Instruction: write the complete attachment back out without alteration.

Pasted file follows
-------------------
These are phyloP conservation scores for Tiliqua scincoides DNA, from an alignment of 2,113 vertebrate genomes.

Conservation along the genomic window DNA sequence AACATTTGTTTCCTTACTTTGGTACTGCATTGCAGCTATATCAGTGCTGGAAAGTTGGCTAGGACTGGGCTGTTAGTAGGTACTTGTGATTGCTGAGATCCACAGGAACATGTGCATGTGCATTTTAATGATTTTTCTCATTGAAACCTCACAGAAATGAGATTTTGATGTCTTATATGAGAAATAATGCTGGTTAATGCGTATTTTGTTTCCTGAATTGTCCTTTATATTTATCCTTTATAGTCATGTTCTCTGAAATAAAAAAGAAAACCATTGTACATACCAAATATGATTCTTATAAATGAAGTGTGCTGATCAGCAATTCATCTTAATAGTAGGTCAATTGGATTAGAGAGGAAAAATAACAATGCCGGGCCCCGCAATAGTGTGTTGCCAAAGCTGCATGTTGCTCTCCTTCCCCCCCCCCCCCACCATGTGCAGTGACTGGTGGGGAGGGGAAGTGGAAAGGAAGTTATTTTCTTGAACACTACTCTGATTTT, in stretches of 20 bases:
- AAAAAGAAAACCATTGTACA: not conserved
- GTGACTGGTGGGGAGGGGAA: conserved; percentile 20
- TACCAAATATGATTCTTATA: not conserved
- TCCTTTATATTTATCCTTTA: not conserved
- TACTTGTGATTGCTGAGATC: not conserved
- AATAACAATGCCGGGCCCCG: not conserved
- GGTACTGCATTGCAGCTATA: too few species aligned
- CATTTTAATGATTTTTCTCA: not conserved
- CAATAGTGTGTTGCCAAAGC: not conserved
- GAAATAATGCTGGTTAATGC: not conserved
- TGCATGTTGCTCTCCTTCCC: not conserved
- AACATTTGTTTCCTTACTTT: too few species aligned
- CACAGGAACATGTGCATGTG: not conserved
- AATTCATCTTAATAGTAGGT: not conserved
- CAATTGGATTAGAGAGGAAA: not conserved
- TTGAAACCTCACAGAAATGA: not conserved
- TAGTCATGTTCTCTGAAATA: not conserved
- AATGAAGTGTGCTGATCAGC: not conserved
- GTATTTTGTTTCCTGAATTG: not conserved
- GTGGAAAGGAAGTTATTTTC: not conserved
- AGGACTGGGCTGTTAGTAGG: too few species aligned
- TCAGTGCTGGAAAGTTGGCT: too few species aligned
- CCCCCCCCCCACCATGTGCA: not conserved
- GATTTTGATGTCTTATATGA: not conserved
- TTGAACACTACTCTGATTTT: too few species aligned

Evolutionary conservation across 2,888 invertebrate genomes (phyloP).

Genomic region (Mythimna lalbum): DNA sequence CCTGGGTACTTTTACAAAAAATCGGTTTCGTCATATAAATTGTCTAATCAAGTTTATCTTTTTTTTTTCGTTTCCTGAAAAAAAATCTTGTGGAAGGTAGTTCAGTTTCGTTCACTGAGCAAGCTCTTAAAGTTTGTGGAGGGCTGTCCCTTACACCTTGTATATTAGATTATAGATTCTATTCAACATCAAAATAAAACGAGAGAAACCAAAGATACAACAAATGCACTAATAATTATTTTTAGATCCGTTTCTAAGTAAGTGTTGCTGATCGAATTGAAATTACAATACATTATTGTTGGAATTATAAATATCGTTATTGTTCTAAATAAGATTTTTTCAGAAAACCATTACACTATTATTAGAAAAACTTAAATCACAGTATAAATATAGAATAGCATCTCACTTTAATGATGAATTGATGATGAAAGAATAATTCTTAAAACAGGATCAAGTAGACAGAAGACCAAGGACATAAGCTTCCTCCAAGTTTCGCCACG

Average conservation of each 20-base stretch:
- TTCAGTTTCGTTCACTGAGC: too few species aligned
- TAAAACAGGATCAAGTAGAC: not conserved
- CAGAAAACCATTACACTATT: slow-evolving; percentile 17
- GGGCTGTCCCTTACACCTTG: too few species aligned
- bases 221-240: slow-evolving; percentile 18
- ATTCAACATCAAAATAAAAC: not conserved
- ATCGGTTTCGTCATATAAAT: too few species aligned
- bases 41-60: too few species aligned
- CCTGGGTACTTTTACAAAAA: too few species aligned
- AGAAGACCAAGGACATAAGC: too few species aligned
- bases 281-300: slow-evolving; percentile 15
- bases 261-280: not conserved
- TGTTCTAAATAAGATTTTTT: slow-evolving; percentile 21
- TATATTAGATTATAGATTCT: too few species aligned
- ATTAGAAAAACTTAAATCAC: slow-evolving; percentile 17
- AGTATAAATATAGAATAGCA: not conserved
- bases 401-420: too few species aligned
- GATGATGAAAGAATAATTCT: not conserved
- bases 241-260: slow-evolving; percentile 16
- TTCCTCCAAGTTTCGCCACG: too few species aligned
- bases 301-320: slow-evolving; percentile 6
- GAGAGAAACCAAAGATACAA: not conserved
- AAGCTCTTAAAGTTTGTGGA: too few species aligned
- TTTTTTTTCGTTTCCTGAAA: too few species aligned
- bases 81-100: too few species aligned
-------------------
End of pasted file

These are phyloP conservation scores for Tiliqua scincoides DNA, from an alignment of 2,113 vertebrate genomes.

Conservation along the genomic window DNA sequence AACATTTGTTTCCTTACTTTGGTACTGCATTGCAGCTATATCAGTGCTGGAAAGTTGGCTAGGACTGGGCTGTTAGTAGGTACTTGTGATTGCTGAGATCCACAGGAACATGTGCATGTGCATTTTAATGATTTTTCTCATTGAAACCTCACAGAAATGAGATTTTGATGTCTTATATGAGAAATAATGCTGGTTAATGCGTATTTTGTTTCCTGAATTGTCCTTTATATTTATCCTTTATAGTCATGTTCTCTGAAATAAAAAAGAAAACCATTGTACATACCAAATATGATTCTTATAAATGAAGTGTGCTGATCAGCAATTCATCTTAATAGTAGGTCAATTGGATTAGAGAGGAAAAATAACAATGCCGGGCCCCGCAATAGTGTGTTGCCAAAGCTGCATGTTGCTCTCCTTCCCCCCCCCCCCCACCATGTGCAGTGACTGGTGGGGAGGGGAAGTGGAAAGGAAGTTATTTTCTTGAACACTACTCTGATTTT, in stretches of 20 bases:
- AAAAAGAAAACCATTGTACA: not conserved
- GTGACTGGTGGGGAGGGGAA: conserved; percentile 20
- TACCAAATATGATTCTTATA: not conserved
- TCCTTTATATTTATCCTTTA: not conserved
- TACTTGTGATTGCTGAGATC: not conserved
- AATAACAATGCCGGGCCCCG: not conserved
- GGTACTGCATTGCAGCTATA: too few species aligned
- CATTTTAATGATTTTTCTCA: not conserved
- CAATAGTGTGTTGCCAAAGC: not conserved
- GAAATAATGCTGGTTAATGC: not conserved
- TGCATGTTGCTCTCCTTCCC: not conserved
- AACATTTGTTTCCTTACTTT: too few species aligned
- CACAGGAACATGTGCATGTG: not conserved
- AATTCATCTTAATAGTAGGT: not conserved
- CAATTGGATTAGAGAGGAAA: not conserved
- TTGAAACCTCACAGAAATGA: not conserved
- TAGTCATGTTCTCTGAAATA: not conserved
- AATGAAGTGTGCTGATCAGC: not conserved
- GTATTTTGTTTCCTGAATTG: not conserved
- GTGGAAAGGAAGTTATTTTC: not conserved
- AGGACTGGGCTGTTAGTAGG: too few species aligned
- TCAGTGCTGGAAAGTTGGCT: too few species aligned
- CCCCCCCCCCACCATGTGCA: not conserved
- GATTTTGATGTCTTATATGA: not conserved
- TTGAACACTACTCTGATTTT: too few species aligned

Evolutionary conservation across 2,888 invertebrate genomes (phyloP).

Genomic region (Mythimna lalbum): DNA sequence CCTGGGTACTTTTACAAAAAATCGGTTTCGTCATATAAATTGTCTAATCAAGTTTATCTTTTTTTTTTCGTTTCCTGAAAAAAAATCTTGTGGAAGGTAGTTCAGTTTCGTTCACTGAGCAAGCTCTTAAAGTTTGTGGAGGGCTGTCCCTTACACCTTGTATATTAGATTATAGATTCTATTCAACATCAAAATAAAACGAGAGAAACCAAAGATACAACAAATGCACTAATAATTATTTTTAGATCCGTTTCTAAGTAAGTGTTGCTGATCGAATTGAAATTACAATACATTATTGTTGGAATTATAAATATCGTTATTGTTCTAAATAAGATTTTTTCAGAAAACCATTACACTATTATTAGAAAAACTTAAATCACAGTATAAATATAGAATAGCATCTCACTTTAATGATGAATTGATGATGAAAGAATAATTCTTAAAACAGGATCAAGTAGACAGAAGACCAAGGACATAAGCTTCCTCCAAGTTTCGCCACG

Average conservation of each 20-base stretch:
- TTCAGTTTCGTTCACTGAGC: too few species aligned
- TAAAACAGGATCAAGTAGAC: not conserved
- CAGAAAACCATTACACTATT: slow-evolving; percentile 17
- GGGCTGTCCCTTACACCTTG: too few species aligned
- bases 221-240: slow-evolving; percentile 18
- ATTCAACATCAAAATAAAAC: not conserved
- ATCGGTTTCGTCATATAAAT: too few species aligned
- bases 41-60: too few species aligned
- CCTGGGTACTTTTACAAAAA: too few species aligned
- AGAAGACCAAGGACATAAGC: too few species aligned
- bases 281-300: slow-evolving; percentile 15
- bases 261-280: not conserved
- TGTTCTAAATAAGATTTTTT: slow-evolving; percentile 21
- TATATTAGATTATAGATTCT: too few species aligned
- ATTAGAAAAACTTAAATCAC: slow-evolving; percentile 17
- AGTATAAATATAGAATAGCA: not conserved
- bases 401-420: too few species aligned
- GATGATGAAAGAATAATTCT: not conserved
- bases 241-260: slow-evolving; percentile 16
- TTCCTCCAAGTTTCGCCACG: too few species aligned
- bases 301-320: slow-evolving; percentile 6
- GAGAGAAACCAAAGATACAA: not conserved
- AAGCTCTTAAAGTTTGTGGA: too few species aligned
- TTTTTTTTCGTTTCCTGAAA: too few species aligned
- bases 81-100: too few species aligned